The Hotel is perched on an outcrop overlooking the ancient town of Pylos and the Bay of Navarino in the Peloponnese. There are 39 rooms within the main building of the hotel that also houses the reception, various lounge and terrace spaces, a pool, a spa, a restaurant and a bar. Scattered on the hillside beneath this building are an additional 12 rooms and 48 private villas each with their own garden and pool.
The architectural concept draws inspiration from the local agricultural tradition of the Mandria – dry stone animal shelters built by hand by the farmers working the land. These spontaneously constructed enclosures are built of stone found in the ground of the site and take a simple, straightforward form that follows the natural topography of the land, including or excluding any obstacles such as trees or large rocks that lie in their path. Naturally a hotel resort is a more complex building typology with more sophisticated requirements, but this land-led attitude to organic form-finding gave us our starting point.
The hotel design is a sequence of Mandria-inspired stone ribbon enclosures connected by cast concrete plates, clustered together according to the topography of the site, in a horizontal arrangement on the top of the hill. Cascading from this castle-like formation is the ‘village’ of private villas, all brought together by a densely aromatic and slightly wild landscape.
Taking a closer look, the proximity of the stone enclosures to one another creates interesting moments of in-between space that are key to the design of the hotel layout. The Mandria provide solid boundary lines that are then punctuated with carefully placed openings to frame views whilst maintaining privacy for private spaces such as the rooms and spa. The concrete slabs connect these stone boundaries horizontally and glazed thresholds blur them vertically by allowing continuous views from the entrance and reception across the lounge to the land beyond. Outside zinc-clad pergolas act like topographical exclamation marks, bridging the gap between internal and external space, providing shade and signaling key parts of the building such as the entrance and the pool terrace.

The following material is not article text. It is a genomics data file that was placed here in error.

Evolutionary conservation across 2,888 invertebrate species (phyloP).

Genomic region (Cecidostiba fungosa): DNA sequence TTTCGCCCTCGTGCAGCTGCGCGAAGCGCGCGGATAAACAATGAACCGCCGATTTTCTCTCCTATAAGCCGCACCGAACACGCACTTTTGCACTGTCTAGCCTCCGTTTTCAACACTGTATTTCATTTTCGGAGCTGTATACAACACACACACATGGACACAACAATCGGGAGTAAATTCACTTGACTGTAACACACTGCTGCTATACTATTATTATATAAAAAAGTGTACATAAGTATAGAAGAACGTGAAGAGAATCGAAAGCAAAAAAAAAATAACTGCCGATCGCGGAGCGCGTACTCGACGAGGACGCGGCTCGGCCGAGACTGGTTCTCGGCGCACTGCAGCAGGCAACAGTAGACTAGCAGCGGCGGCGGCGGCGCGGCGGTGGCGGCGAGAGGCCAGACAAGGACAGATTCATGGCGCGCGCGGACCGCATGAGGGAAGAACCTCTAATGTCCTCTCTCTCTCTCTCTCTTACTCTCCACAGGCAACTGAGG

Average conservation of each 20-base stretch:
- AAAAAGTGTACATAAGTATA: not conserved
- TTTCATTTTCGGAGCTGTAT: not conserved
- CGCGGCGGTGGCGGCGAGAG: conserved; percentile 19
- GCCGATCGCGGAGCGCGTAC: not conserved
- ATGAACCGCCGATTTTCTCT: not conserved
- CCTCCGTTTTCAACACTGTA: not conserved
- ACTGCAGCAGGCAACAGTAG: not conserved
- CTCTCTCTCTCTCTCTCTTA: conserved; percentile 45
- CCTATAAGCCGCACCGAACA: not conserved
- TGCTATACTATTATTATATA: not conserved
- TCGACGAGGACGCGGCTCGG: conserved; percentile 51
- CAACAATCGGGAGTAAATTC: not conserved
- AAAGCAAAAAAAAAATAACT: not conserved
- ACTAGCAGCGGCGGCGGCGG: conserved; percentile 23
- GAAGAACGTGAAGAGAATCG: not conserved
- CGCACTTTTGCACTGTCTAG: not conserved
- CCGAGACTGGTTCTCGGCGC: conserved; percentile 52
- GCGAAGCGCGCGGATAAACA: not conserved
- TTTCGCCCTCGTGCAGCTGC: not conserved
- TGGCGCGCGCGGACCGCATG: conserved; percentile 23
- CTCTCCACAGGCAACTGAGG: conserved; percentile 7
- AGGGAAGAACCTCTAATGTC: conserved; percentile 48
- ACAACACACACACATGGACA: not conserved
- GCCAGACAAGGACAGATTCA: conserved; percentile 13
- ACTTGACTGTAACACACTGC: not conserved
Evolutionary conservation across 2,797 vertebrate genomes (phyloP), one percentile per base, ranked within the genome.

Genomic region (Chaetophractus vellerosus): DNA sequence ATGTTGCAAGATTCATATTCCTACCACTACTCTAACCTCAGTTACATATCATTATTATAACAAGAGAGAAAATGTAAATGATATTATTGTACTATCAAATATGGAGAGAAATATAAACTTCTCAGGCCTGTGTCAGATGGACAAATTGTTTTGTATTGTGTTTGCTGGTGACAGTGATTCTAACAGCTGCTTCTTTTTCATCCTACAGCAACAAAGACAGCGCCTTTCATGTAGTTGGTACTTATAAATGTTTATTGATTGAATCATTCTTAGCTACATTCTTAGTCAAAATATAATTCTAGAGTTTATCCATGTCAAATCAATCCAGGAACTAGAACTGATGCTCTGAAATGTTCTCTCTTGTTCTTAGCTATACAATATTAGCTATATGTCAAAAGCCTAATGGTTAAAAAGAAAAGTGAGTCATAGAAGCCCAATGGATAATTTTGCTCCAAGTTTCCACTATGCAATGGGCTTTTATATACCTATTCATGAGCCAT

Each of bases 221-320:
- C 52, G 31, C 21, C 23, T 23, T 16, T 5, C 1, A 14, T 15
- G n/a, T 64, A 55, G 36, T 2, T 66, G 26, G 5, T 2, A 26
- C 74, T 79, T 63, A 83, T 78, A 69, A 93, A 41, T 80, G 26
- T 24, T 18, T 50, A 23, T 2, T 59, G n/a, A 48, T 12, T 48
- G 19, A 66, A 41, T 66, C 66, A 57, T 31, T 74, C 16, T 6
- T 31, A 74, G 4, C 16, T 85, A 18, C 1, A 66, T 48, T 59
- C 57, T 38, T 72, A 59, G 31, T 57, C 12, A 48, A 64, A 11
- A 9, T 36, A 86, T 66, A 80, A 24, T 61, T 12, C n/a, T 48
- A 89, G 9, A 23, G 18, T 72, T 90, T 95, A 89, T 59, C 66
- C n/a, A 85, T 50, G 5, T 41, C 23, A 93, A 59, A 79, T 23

The architectural materiality comes from our effort to connect with the landscape and local materials. To give a sense of the resort having grown organically within the site we take our queue from the farmers and place the structures according to the lay of the land, building them with stone from within it. Internally the stone walls are treated with natural render; the concrete is left exposed and polished to showcase the purity of the construction of the slabs; and slender, anodized aluminium-framed glazing allows for uninterrupted views of the surrounding – and encroaching -landscape. An authentically verdant blend of olive and cypress, lavender and thyme surrounds, encroaches on and in places literally inhabits the building. This layer of green life overlaps and softens the built edges, tying the building down into the landscape and literally giving it roots.
The interior design concept aims to connect the complimentary conditions of near and far. The humble beauty of the surrounding landscape has inspired the form and materiality of the architecture and to this context we introduce a more refined and complex layer of finishes and decorations inspired by international travel. The overall impression is of a collection of discoveries that are arranged to achieve a balance of luxuriously soft depth and elegantly delicate details in each area, with a relaxed palette of natural tones that lift as you move from interior to exterior space, tying them together.